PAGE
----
Menomonie, Wisconsin History/Steelek96

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This project is under construction by ENGL 101_033, 020, and 045 at UW-Stout. Contact user emistuemke for information.

The Dakota-Sioux and Ojibwe tribes(two confederacies of the larger tribes) in the Dunn County area have been at war since the late 1600's(Earliest existing record is 1671.)[1] How this rivalry began is suspected to originally fester when pressure for hunting territory was fierce and caused many wars between tribes.[1] The bloodiest of all these skirmishes was the battle fought in the Chippewa Basin in the year of 1765. 10 years before the Revolutionary War, Captain Jonathon Carver witnessed this battle raging in Chippewa Falls at the Red Cedar otherwise known as the Road of War.[2][3]The last notable war was fought in the fall of 1855. Survivors of this battle told stories of the bloody fight as their chief allowed it.[4] August 19th, 1825, 140 Indian chieftains gathered in Prairie du Chien to establish boundaries of claimed land. This proclamation was final on February 6th, 1826.[3]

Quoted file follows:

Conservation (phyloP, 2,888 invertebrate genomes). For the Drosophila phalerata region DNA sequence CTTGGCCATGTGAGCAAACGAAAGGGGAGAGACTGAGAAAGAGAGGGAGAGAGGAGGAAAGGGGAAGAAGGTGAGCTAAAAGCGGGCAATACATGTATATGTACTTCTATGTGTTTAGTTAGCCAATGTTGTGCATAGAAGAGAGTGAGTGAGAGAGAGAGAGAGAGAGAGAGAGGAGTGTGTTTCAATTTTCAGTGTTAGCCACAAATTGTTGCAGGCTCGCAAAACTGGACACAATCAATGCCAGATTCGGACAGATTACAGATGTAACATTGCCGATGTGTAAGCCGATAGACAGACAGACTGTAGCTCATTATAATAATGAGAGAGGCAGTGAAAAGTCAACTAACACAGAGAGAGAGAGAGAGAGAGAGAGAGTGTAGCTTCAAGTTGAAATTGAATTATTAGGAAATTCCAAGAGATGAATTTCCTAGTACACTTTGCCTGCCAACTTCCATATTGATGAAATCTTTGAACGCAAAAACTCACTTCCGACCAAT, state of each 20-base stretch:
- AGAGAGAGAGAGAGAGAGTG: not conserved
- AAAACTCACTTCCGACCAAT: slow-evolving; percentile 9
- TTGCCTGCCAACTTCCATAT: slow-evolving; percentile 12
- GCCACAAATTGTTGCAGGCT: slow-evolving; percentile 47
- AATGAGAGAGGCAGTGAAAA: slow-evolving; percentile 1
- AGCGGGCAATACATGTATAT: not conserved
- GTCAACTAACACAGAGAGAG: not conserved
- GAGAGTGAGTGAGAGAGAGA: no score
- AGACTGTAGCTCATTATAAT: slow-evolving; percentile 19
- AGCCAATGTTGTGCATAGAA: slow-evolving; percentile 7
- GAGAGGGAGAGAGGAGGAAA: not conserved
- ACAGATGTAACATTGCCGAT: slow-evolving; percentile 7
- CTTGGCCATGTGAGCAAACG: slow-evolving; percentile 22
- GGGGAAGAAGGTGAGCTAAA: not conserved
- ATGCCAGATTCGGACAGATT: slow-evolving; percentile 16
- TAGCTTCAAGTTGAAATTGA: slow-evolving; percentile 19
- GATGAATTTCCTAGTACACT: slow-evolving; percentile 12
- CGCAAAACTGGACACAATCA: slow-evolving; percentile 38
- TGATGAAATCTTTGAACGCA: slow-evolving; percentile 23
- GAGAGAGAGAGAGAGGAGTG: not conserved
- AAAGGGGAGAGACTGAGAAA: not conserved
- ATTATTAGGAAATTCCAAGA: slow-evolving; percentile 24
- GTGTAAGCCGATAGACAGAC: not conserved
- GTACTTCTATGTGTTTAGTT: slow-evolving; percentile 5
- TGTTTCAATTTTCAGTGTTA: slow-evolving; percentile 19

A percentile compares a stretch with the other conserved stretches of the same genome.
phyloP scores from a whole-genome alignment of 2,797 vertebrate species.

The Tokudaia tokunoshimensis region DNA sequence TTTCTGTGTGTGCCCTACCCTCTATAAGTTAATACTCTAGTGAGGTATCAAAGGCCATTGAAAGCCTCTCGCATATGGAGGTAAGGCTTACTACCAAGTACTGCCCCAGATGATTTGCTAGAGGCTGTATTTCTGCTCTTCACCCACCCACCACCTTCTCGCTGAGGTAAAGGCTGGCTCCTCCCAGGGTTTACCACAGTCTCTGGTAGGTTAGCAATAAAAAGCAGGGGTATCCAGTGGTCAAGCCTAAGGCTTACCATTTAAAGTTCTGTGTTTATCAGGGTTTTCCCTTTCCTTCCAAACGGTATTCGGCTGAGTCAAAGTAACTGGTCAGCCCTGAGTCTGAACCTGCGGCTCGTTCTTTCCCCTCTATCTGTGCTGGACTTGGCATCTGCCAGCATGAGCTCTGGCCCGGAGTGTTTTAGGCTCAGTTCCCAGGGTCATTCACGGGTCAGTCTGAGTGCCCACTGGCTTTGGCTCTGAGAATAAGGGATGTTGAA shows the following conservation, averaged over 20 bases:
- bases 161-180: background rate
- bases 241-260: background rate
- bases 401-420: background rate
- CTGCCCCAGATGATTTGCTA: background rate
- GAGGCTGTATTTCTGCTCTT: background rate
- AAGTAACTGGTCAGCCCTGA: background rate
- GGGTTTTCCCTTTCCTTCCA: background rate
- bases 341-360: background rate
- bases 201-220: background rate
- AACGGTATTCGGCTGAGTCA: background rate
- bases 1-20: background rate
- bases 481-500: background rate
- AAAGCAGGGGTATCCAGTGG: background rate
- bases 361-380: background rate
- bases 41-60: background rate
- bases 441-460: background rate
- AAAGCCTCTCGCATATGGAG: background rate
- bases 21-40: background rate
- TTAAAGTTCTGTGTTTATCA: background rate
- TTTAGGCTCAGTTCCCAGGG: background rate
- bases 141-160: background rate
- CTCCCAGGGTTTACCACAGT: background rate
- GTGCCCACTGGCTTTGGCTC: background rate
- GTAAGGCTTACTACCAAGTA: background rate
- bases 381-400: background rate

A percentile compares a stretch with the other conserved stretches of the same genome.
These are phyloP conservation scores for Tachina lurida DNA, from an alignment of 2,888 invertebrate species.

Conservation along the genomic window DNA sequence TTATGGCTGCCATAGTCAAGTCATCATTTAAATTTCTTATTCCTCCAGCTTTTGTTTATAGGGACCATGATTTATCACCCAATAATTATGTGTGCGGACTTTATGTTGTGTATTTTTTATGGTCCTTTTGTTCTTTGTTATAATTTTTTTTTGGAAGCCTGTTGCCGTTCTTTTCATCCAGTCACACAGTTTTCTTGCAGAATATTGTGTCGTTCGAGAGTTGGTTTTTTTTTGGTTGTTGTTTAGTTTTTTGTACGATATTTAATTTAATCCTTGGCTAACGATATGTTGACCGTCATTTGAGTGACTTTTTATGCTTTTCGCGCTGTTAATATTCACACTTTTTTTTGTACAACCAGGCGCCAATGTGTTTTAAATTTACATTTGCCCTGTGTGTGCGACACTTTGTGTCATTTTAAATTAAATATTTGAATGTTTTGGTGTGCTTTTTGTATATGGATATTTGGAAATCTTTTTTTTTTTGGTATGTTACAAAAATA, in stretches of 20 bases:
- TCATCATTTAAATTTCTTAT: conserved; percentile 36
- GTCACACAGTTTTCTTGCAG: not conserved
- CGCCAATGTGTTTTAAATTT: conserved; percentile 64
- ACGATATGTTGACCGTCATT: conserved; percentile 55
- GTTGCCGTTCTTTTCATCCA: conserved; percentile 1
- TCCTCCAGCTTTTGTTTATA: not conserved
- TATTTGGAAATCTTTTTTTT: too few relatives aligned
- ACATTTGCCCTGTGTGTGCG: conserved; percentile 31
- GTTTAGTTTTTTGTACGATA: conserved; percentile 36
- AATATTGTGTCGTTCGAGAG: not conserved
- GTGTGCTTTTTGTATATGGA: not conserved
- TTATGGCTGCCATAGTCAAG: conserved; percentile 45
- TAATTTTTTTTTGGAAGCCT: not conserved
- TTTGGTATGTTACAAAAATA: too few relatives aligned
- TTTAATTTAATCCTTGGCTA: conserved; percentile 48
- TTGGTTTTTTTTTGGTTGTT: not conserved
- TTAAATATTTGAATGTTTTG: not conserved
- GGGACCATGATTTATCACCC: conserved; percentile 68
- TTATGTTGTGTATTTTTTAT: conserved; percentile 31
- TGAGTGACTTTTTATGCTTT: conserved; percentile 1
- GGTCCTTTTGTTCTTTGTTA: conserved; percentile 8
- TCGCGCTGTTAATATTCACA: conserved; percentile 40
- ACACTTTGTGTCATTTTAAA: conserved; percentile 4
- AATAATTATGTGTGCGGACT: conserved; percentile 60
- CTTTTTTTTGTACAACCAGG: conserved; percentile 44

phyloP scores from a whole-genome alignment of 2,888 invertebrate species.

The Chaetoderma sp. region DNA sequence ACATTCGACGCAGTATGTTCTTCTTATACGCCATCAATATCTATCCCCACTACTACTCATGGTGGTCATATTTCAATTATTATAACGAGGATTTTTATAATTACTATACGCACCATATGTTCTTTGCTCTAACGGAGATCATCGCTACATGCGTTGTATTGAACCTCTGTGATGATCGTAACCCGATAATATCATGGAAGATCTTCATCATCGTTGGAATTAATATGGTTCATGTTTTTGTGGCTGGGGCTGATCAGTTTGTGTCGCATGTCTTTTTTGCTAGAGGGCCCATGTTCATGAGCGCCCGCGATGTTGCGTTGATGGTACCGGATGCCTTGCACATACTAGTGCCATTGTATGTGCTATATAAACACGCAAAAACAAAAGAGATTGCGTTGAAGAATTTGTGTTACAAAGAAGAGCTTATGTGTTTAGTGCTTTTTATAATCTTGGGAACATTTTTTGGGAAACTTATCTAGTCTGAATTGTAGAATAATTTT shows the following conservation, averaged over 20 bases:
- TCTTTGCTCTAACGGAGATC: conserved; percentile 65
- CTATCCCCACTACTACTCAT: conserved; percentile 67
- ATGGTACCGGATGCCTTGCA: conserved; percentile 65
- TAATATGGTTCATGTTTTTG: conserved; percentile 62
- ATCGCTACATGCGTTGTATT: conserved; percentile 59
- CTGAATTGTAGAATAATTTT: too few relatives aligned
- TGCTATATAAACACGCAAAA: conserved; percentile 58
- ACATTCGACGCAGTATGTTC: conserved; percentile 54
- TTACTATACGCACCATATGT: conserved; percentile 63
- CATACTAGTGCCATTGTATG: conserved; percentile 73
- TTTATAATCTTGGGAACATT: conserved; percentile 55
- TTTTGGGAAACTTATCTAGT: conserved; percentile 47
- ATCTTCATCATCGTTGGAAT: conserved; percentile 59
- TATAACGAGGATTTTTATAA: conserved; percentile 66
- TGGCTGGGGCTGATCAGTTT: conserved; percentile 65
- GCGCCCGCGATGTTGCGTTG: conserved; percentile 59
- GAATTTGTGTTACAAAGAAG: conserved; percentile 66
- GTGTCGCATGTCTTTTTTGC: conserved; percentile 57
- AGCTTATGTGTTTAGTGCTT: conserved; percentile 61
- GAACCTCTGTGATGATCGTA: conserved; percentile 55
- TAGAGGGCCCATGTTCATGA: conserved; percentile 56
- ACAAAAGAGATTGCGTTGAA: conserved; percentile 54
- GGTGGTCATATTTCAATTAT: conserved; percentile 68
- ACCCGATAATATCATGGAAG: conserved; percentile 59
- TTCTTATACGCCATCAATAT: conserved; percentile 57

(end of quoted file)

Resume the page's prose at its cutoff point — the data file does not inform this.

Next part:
The Tribes[edit | edit source]

A picture relating to the Ojibwe Tribe. The Thunderbird is a symbol for the Ojibwe people. The text beneath it is Ojibwe Text. The pinwheel of colors stands for heart(white), mind(black), body(yellow), and spirit(red) surrounding a healthy community(the blank inner circle only slightly visible behind the ThunderBird.)

Ojibwe[edit | edit source]

The name Ojibwe is said to have many different meanings. Though the term "puckered up" come up more often. One of the theories behind this term is for the puckered seams on the traditional moccasins that they wore. Another idea is that they are named after the way they tortured their enemies captured from war. The Ojibwe people burned their victims alive and when the skin "puckered" is how they are believed to get their name.[5]